The video, which was apparently recorded in 2019, shows Greene accusing Ocasio-Cortez of wearing a “diaper” and saying she should come out of the office like a “big girl,” but the weirdest part — and trust me, this is saying something — is when Greene announces to the mail slot, “I’m a woman! I’m a female business owner! I’m proud to be an American woman!”
What is the meaning of these sentences?
It could be the creepiest possible way of making connection (I, like you, am a female politician), or it could be a racist dog whistle implying that Ocasio-Cortez was not an American woman, or Greene could have temporarily fallen under the control of a space laser.
But here's something I hear in there, too: I am a woman. So I can get away with this.
The last time Ocasio-Cortez was publicly harassed by a fellow member of Congress — last summer, Rep. Ted Yoho (R-Fla.) called her “disgusting” and “out of her freaking mind” on the steps of the U.S. Capitol — it prompted discussions about sexism and bullying on the Hill: how men have talked to women, and how women have been conditioned to accept it.
Greene’s antagonism of Ocasio-Cortez is playing differently. Since that 2019 video, she has become a member of Congress herself, cruising to victory in President Donald Trump’s chemtrail-addled slipstream, but her M.O. now is still very much the same as it was then. On Wednesday afternoon, after failing to get Ocasio-Cortez’s attention by calling her name as they exited the House chamber, Greene started shouting at her colleague, asking why Ocasio-Cortez supported “terrorists” and “antifa” and demanding that AOC publicly debate her.
The tirade was unhinged and unprofessional — and her supporters loved it. Greene has raised a gargantuan $3 million for her reelection campaign in the first quarter of 2021, exciting conservatives with her antic performances of right-wing grievance politics. The fact that she is a proud American woman seems key to how her supporters make sense of how upsetting this has been to those of us who think conspiracy-mongers who lecture through mail slots shouldn’t be rewarded with political clout. “It seems to me,” one supporter concluded on Twitter, “that some people on these social media platforms the left leaning liberals can’t stand a strong conservative woman like Taylor Greene.”
In Greene, Trump conservatives have something precious: a “nasty woman” of their very own, who can behave execrably to other women without being tagged as sexist. Someone without the male baggage of Trump (“grab ’em by the p---y”) or Mitch McConnell (“nevertheless, she persisted”) or James M. Inhofe (warning an EPA nominee that if she didn’t “behave” he would “talk to her daddy”) or Matt Gaetz (under federal investigation for alleged sex trafficking) or Brett M. Kavanaugh (obvious reasons).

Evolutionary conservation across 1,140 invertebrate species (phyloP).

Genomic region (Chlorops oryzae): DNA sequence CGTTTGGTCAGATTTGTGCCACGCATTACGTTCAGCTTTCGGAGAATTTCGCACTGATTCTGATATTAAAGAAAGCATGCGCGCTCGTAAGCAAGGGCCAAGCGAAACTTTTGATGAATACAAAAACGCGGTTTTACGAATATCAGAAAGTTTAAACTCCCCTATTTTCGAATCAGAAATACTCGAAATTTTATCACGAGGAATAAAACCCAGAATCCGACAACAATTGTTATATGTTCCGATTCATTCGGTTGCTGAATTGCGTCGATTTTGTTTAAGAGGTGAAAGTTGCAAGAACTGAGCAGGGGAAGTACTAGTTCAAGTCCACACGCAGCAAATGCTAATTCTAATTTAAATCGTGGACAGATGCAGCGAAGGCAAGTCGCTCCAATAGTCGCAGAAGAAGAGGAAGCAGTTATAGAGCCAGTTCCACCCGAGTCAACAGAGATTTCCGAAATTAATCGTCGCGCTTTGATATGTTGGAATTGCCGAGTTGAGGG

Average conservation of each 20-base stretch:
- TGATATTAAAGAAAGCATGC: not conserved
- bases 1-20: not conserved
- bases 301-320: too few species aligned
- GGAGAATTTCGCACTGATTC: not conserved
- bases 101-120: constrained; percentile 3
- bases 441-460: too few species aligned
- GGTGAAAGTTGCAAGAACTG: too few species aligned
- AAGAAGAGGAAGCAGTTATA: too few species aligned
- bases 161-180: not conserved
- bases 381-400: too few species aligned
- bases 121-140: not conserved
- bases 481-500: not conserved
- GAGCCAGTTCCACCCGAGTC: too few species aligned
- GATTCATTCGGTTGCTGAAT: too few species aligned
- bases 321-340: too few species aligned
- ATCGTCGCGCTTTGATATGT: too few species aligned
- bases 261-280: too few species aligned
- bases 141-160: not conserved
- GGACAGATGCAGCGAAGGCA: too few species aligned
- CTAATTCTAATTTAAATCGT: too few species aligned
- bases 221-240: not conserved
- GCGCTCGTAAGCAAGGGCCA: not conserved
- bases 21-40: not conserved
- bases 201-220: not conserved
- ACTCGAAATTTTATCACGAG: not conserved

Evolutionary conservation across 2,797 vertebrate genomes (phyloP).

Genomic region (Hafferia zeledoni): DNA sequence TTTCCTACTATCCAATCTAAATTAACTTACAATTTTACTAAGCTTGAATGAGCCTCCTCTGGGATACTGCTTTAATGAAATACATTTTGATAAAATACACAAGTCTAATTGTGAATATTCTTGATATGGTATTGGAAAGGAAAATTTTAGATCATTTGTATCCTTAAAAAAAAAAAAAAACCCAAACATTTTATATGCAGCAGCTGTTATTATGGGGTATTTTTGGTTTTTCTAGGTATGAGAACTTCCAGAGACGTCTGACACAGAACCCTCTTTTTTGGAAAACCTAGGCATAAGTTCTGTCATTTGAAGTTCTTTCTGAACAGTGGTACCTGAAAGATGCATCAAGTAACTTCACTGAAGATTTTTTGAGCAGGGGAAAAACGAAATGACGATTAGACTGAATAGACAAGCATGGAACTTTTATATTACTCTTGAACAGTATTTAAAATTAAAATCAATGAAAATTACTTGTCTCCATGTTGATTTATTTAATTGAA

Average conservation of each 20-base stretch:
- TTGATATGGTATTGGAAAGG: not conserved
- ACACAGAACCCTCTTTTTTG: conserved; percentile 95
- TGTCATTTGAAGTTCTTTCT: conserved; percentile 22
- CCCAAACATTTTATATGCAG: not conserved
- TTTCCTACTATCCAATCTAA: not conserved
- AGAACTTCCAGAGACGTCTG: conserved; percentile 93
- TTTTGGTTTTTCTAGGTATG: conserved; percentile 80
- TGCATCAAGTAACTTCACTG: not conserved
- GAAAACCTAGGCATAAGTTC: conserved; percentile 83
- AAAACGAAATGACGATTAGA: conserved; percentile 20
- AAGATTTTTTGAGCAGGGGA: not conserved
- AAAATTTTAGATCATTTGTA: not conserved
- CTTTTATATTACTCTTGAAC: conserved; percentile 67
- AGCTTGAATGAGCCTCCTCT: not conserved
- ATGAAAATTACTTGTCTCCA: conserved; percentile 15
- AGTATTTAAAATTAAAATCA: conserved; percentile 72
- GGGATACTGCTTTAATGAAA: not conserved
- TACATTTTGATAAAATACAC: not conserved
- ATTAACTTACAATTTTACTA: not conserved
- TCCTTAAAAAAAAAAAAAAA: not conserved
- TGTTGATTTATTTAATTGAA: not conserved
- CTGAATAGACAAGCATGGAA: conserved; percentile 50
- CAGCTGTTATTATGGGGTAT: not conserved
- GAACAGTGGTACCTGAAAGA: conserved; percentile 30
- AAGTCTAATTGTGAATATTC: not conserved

Yoho’s outburst at AOC ended with the congressman weakly explaining that he can’t be sexist because he has a wife and mother. Greene is a wife and mother.
She’s a woman! She’s proud to be an American woman!
She’s also willing to say what many conservative men are beginning to learn they definitely should not, which makes her the embodiment of weaponized conservative femininity: She hates liberal women and makes it okay for you to hate them, too. She preaches retrograde beliefs and uses her status as a woman to abracadabra these beliefs into something parroting feminism. She allows the Ted Yohos of the world to outsource their fury at the likes of Ocasio-Cortez — to nod at Greene deferentially, as if to say: I’m with her.
Greene isn’t the only master of this dark art: This spring, Rep. Marie Newman (D-Ill.) gave an impassioned speech on the House floor about her transgender daughter, asking her colleagues to support the Equality Act. Then GOP Cool Girl Rep. Lauren Boebert (R-Colo.) stepped to the mic to declare, falsely, that the bill would force “young girls . . . to share locker rooms with confused men.”
Republican men: I’m with her.
Rep. Elise Stefanik (N.Y.), Rep. Liz Cheney’s (Wyo.) freshly minted replacement in Republican leadership, is by no means a Greene — her voting record is actually more moderate than Cheney’s — but has reliably thrown the flames the Republican Party wants thrown and now understands they are better thrown by women. “I am proudly the opposite of AOC,” she said in 2019.
Republican men: definitely with her, much more so than they had been with Liz Cheney. Here’s how Rep. Mike Kelly (R-Pa.) described the experience of watching Cheney repeatedly and publicly reject Trump’s wackadoo stolen-election claims, according to New York Times Magazine: “You look up into the stands and see your girlfriend on the opposition’s side — that’s one hell of a tough thing to swallow.”
You can see how this party might benefit by having a woman doing most of the talking.
But when you’re asserting your proud American femininity by yelling at another proud American woman about how much you think she sucks, that should be a warning sign of what your own pride is worth. A woman kneeling outside of another woman’s office, calling her a baby and demanding she come out and fight is not a strong woman — she’s a desperate woman. She is not demonstrating that her party isn’t sexist. She’s only showing that everything that comes out of her mouth is junk mail.
Monica Hesse is a columnist writing about gender and its impact on society. For more visit wapo.st/hesse.